“People took it in stride,” he recalled. “I didn’t notice any expressions of either hostility or support. It turned out peaceful. We weren’t attacked by people in the streets or anything.”
The lack of a blowback may have had something to do with the fact that Annual Reminders had nothing of the countercultural flavor that Stonewall and the earliest Gay Pride marches that followed would exhibit. At Kameny’s insistence, men wore ties, and some jackets as well, while the women were required to wear dresses. The image projected was that of clean-cut, carefully groomed, law-abiding citizens exercising their free speech rights — even if their signs were perhaps startling for the day: “Homosexuals should be judged as individuals” and “Homosexual civil rights.”
The final Annual Reminder took place just a week after Stonewall, which is fitting since the tenor of the times had already changed dramatically from 1965. By June 1970, when New York held its first annual commemoration of Stonewall, gay rights was already becoming a mass movement, where sexual liberation and individual expression took precedence over a disciplined display of earnest civil rights appeals.
That’s not to say that the annual Philadelphia event and its organizers have been forgotten. Rodwell remained an influential figure in New York as Oscar Wilde’s owner until his death in 1993, and Wicker has never retreated from his activist spirit. In 2009, two years before his death, Kameny, whose DC home is now on the National Register of Historic Places, received an official government apology and stood behind President Barack Obama when he signed an executive order giving same-sex partners of federal employees benefits. Obama gave Kameny one of the signing pens.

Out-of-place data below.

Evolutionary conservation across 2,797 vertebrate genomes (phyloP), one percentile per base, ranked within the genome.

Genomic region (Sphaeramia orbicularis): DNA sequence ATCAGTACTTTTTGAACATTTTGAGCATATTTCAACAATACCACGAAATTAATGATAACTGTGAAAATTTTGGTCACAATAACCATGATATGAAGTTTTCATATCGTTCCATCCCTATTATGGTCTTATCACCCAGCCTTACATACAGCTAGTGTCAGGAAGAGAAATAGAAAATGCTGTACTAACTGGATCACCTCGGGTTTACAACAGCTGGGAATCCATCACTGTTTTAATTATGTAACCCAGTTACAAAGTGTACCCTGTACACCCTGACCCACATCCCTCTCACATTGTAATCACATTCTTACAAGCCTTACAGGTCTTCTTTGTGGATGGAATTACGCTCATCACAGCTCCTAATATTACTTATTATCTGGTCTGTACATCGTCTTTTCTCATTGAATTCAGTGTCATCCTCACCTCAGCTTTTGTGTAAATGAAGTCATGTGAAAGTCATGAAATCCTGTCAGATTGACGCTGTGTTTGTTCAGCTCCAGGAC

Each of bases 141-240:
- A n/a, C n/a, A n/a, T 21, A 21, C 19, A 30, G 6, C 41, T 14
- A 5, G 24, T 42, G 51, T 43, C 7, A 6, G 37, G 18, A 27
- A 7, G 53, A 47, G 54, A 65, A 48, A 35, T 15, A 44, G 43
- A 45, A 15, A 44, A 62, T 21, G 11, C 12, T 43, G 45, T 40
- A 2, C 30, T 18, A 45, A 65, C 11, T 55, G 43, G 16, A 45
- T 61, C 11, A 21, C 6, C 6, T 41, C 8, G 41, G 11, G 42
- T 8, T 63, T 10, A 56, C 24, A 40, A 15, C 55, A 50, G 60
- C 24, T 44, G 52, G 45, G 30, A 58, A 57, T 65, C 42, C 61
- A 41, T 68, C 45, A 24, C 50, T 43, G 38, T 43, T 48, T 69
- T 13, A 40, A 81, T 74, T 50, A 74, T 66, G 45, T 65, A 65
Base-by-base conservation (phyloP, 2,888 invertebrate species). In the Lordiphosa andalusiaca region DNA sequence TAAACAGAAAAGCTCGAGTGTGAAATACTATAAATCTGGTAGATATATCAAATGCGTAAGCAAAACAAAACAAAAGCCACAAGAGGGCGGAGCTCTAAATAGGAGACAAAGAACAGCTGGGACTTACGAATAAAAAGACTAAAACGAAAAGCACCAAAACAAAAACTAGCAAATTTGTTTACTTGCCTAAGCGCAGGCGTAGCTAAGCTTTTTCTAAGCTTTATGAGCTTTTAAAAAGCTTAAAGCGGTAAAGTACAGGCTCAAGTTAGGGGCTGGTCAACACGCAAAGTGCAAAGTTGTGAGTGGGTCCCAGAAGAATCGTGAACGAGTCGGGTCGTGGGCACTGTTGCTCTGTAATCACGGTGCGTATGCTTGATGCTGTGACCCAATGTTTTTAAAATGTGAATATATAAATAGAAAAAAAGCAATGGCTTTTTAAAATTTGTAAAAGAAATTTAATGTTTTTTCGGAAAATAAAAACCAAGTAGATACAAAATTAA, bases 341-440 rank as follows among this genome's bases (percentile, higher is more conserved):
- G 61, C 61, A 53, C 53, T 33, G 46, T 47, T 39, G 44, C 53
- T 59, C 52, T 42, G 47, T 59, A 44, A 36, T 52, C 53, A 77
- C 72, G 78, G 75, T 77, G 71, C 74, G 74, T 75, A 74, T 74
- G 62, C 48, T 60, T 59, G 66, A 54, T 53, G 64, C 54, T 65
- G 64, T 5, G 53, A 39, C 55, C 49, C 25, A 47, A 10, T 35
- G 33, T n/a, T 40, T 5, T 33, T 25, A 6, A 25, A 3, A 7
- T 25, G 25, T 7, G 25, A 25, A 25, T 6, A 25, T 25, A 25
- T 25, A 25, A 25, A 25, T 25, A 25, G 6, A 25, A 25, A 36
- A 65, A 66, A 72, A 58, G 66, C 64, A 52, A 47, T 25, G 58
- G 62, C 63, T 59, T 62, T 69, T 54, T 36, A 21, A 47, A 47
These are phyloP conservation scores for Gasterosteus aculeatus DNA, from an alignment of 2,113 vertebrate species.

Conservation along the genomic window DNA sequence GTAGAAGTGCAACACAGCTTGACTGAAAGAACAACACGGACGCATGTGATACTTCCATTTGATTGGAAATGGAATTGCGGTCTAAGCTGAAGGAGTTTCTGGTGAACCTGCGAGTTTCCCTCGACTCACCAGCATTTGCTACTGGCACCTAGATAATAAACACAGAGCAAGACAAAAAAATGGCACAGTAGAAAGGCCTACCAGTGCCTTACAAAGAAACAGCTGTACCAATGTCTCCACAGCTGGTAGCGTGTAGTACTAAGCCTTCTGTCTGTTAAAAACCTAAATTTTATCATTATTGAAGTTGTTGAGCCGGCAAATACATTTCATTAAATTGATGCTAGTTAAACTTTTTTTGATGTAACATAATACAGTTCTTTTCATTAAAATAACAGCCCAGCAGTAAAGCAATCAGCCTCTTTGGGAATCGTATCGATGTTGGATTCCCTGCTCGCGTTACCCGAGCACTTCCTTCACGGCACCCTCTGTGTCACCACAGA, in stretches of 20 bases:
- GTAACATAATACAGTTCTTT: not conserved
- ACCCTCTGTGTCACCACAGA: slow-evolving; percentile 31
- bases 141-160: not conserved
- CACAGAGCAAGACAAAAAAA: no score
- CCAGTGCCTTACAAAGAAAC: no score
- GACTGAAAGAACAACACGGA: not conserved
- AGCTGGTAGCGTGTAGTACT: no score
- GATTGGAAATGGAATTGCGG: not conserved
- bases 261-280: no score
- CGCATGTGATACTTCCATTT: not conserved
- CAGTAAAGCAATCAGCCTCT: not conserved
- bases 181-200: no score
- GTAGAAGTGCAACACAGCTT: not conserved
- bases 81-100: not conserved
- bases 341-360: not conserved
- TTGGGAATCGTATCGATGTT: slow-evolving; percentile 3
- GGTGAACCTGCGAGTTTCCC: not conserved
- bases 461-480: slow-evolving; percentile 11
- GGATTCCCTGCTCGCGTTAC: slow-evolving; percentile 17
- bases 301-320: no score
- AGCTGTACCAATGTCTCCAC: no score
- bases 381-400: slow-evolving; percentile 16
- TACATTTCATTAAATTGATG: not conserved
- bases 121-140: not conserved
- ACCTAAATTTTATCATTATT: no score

In Philadelphia, the Pennsylvania Historical and Museum Commission, in 2005, placed a commemorative plaque honoring the Annual Reminders directly across the street from Independence Hall. Barbara Gittings, whose papers are housed at the New York Public Library, has been honored with a street in her name in Philadelphia, her long time home.
In 2004, Equality Forum in partnership with WHYY, Philadelphia’s PBS affiliate, released “Gay Pioneers,” a documentary directed by Glenn Holsten that included archival footage of the Annual Reminders, recent interviews with their organizers, including Gittings and Kameny, and highlights of FBI investigative files on some of them obtained under the Freedom of Information Act.
Next year’s four-day celebration will include panels on topics such as law and politics on July 2, a screening of “Gay Pioneers” and a party on Independence Mall on July 3, the main event plus a concert there on July 4, and a street festival in Philadelphia’s Gayborhood on July 5. Fireworks are planned for July 3 and 4.
“The 50th Anniversary is an inclusive celebration, said Equality Forum’s Malcolm Lazin, who will chair the event. “It will reflect the leadership and diversity of the LGBT civil rights movement. The organizing committee has solicited advice from grassroots to national organizations and will highlight movement leadership throughout the celebration.”
For more information on the July 2-5, 2015 events, visit LGBT50th.org.